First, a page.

Ion Fury is a great game. It's a fantastic return to form for 3D Realms, which hasn't had a hit in over a decade. Going back to what its strengths, 3D Realms and developer Voidpoint built a game in the same engine as its biggest title Duke Nukem 3D. Yes, that game from 1996. It looks like it too, but outdated graphics aside, the game is a fantastic throwback to when first-person shooters were fast, furious and crude.

However, times have changed and some of that crudeness is not appropriate anymore. Some developers from Voidpoint even made homophobic and transphobic comments on the company's Discord channel. Later, gamers found transphobic language within the game itself. One homophobic slur was found in an inaccessible area by way of a no clip cheat code. The other instance is in the game proper where the game's hand soap is made by the company "Ogay." This is to make fun of the soap and toiletries company Olay.

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At first, Voidpoint apologized for the language used. Representatives promised to remove the content via a patch, have employees go through sensitivity training and even donate to a LGBTQ+ charity. However, after being review bombed on Steam, the game did a complete about-face. Voidpoint and 3D Realms released a joint statement saying they do not support censorship and would not remove the content. Now since the release of this statement, the offensive word in the cheat code has been removed. Apparently, the word -- "fagbag" -- came from a non-English speaking developer, who alleges they didn't know what it meant; the "Ogay" joke remains.

This is arguably the most attention 3D Realms has had in eight years. The last time was for Duke Nukem Forever and that isn't what could be called "good press" either. Furthermore, it wasn't seen as a good game by many players. It did have something to do with Prey (the 2006 game, not the reboot), but despite that game's quality, it didn't set the world on fire. As such, it could be argued that Ion Fury is the best game 3D Realms has had since Max Payne, which it barely had anything to do with. Remedy developed that game, but Voidpoint developed Ion Fury so we'll take what we can get.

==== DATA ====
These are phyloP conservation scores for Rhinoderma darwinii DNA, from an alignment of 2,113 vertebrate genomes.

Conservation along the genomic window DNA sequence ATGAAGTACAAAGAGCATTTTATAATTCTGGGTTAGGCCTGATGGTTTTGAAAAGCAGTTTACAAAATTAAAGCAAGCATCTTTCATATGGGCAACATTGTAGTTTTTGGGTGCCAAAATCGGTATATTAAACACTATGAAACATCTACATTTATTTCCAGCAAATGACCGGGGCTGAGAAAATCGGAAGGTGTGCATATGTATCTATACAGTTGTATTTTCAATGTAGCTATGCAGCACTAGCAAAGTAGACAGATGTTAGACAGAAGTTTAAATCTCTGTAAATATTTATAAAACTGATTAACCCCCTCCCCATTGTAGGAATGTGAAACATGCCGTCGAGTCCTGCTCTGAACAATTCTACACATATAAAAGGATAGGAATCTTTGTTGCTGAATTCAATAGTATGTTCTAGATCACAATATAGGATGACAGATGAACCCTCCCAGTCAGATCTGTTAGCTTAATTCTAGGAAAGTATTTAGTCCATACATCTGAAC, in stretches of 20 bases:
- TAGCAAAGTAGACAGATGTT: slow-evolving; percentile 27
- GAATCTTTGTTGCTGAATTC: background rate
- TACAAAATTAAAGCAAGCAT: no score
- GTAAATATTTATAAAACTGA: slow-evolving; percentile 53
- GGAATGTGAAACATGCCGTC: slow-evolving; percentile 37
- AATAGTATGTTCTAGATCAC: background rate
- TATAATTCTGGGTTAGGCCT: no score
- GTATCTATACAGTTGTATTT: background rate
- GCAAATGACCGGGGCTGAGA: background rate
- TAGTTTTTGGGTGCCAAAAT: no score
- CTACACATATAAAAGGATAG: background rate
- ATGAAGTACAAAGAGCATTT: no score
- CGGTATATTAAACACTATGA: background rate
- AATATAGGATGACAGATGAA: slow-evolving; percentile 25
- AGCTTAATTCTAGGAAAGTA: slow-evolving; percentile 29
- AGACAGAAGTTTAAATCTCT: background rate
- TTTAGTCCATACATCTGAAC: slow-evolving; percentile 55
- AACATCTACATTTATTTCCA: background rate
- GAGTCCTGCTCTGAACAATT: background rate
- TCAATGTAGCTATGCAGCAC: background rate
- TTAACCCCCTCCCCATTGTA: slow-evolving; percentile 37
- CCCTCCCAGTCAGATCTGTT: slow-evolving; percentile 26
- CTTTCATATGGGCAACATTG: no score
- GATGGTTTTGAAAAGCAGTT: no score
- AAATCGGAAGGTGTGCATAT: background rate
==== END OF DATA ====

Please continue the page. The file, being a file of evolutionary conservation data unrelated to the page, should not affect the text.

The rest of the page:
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The point is, 3D Realms struggled to stay open during the development of Duke Nukem Forever and it's a miracle it's even around now. Now it has a game that's getting genuine strong reviews and positive buzz among gamers, but it's getting buried by this controversy. It's possible that this could all blow over and people will not care in a few months, but it could also kill the momentum of the game during a time when it could be gaining ground.

3D Realms is a small developer that doesn't have the brand awareness to withstand controversy the way a Ubisoft or Activision can. Whether they can weather a PR storm like this or not is not a question that should be answered -- it shouldn't be having one in the first place. 3D Realms needs a win right now and now and it has one, but it shouldn't be shadowed by some bad jokes.

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